Let's say there are four teachers at a particular grade level in a school. If we looked at the number of student absences and office referrals from the beginning of the year to the end of the year...what might we see?

If I was a principal, I might use something like this to either look for "hot spots" in my school that I might not know about...or monitor how well my school improvement initiatives are being implemented at the classroom level...or even to show staff for input. If I was a teacher, this might give me a general way to compare outcomes in my classroom. It might also piss me off (This just shows you that I have ALL of the bad kids!).

My challenge was how to build this. At its most basic level, this is a floating bar chart. And Ann Emery has a great tutorial for doing just that in Excel. But I didn't take that particular route this time because of how I need these charts to lay out. You see, absences for any given classroom total no more than 70 in a month...but referrals are no more than 13. Excel isn't going to let me push the edge of the chart off the lefthand side of the worksheet if I keep the x-axis the same on both sides, meaning I ended up with a ton of blank space. I suppose I could put attendance on the left and discipline on the right, but hey, what's Excel without some challenges?

So, how do you build a backwards bar chart?

Create your horizontal bar chart the usual way, then fuss a little bit with the axis settings.
Once you do this, then remove the gridlines and axes themselves, you'll be able to position this bar smackdab against the other one. You know it's worth it...you can work it. Just put that chart down, flip it, and reverse it.

Holla!
Another to know about this chart is the addition of the line down the middle. Since I deleted the gridlines and axes, I need some sort of visual between the bars. So, a simple line shape in grey 1.5 pt is all that was added.

In terms of labels, I'm going to leave them off. If you understand how one is laid out, then you can understand a whole school's worth. The numbers themselves aren't the big idea with this visual. It's the patterns and comparisons we're after. When we've identified those, we're ready to ask some deeper questions and dig into the numbers in a different way. These charts are the starting point for conversations...not the end...even if that seems a little backwards.

Tuesday, March 28, 2017

Make the connection: Student growth to teacher action

I have had the privilege of presenting at the ASCD annual conference over several years. I've been an ASCD member nearly my whole career. It's an organization that, as the rebranded conference name suggests, empowers educators in all roles to support students.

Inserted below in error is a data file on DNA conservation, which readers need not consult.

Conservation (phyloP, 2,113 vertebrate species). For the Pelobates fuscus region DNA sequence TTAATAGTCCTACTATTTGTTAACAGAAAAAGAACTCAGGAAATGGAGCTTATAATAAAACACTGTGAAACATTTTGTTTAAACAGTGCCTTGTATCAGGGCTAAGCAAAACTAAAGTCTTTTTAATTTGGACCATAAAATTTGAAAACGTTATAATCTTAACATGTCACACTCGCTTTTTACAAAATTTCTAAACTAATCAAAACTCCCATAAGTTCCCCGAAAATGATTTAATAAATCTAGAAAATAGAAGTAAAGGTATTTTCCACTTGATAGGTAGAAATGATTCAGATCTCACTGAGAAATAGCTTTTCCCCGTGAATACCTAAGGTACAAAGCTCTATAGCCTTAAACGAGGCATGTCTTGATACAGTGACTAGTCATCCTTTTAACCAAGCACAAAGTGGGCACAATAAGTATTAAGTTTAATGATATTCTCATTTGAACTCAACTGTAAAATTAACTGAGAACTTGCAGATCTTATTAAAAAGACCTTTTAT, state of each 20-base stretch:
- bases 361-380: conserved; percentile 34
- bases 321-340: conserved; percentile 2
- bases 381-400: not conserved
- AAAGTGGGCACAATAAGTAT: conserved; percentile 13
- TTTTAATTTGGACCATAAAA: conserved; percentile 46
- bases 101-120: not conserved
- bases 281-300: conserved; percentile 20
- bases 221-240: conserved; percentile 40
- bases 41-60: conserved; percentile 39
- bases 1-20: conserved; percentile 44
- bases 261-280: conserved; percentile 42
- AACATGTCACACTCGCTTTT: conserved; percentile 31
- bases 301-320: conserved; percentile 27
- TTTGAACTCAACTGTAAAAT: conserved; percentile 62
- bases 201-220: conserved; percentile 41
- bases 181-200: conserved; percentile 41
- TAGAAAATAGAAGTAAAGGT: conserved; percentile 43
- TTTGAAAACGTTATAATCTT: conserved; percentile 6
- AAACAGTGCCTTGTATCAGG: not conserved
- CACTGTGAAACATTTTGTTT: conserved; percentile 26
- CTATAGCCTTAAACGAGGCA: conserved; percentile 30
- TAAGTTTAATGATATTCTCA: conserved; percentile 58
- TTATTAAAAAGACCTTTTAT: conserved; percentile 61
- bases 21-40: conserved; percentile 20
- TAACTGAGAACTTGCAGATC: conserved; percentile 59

This year, I am presenting on the qualitative side of data. My session description is "If 'not everything that counts can be counted,' as Albert Einstein suggested, then how do we measure and represent student growth beyond test scores and grades? In this interactive session, you will learn strategies that capture student learning in multiple ways, as well as how to communicate feedback about the whole child using data visualization. Join the conversation about how to apply digital and analog tools to tell your students' stories and report the full spectrum of student learning."

The challenge of doing a presentation like this is that I have to submit the description more than six months before the conference. Whatever it is that I had in mind to talk about in August was long gone before I received notification that the proposal was accepted...let alone when I sat down to build the content. I am influenced, too, by all the things I have learned in the interim.

The basic story arc did finally emerge. I'll start first by talking a bit about why data visualization can be a powerful tool. This is my usual lead-in, and I think it helps to provide a few easy to grasp examples before launching into new territory. The next hook is to talk about achievement data. Now, this particular piece does not explicitly fit the session description, but my goal is to move from the larger scope of the purpose of data viz to what we typically see in education, and finally into non-traditional ways to represent education data...and perhaps even a little further than that.

I heard a presenter this morning say that "schools embrace business ideas as they are fading." In other words, what was hot in the private sector 5 or 10 years ago becomes the things that schools are talking about now. I have seen this happen a lot over the course of my career. And what worries me most now is that decisions about data privacy and access are being made now that will affect schools in ways they haven't even anticipated yet. I am not going to claim that I can change the world with my presentation and suddenly schools will make these conversations a priority...but it's a start.

My call to action for them is around being in control of creating their own narratives using data and to think about what they want to represent, not necessarily what they are told to represent. All too often, the public view of school data is just annual test scores. But children are so much more than the sum of their test scores. They deserve a more robust approach to sharing their stories (and to be involved in that process, as well).

I have an ancient (by web standards) wiki where I have placed materials for this session. Someday, I'll move everything over to GitHub...but for now, it's a reminder of the journey I've taken to this point and perhaps a place to shape the ideas ahead.

Sunday, March 26, 2017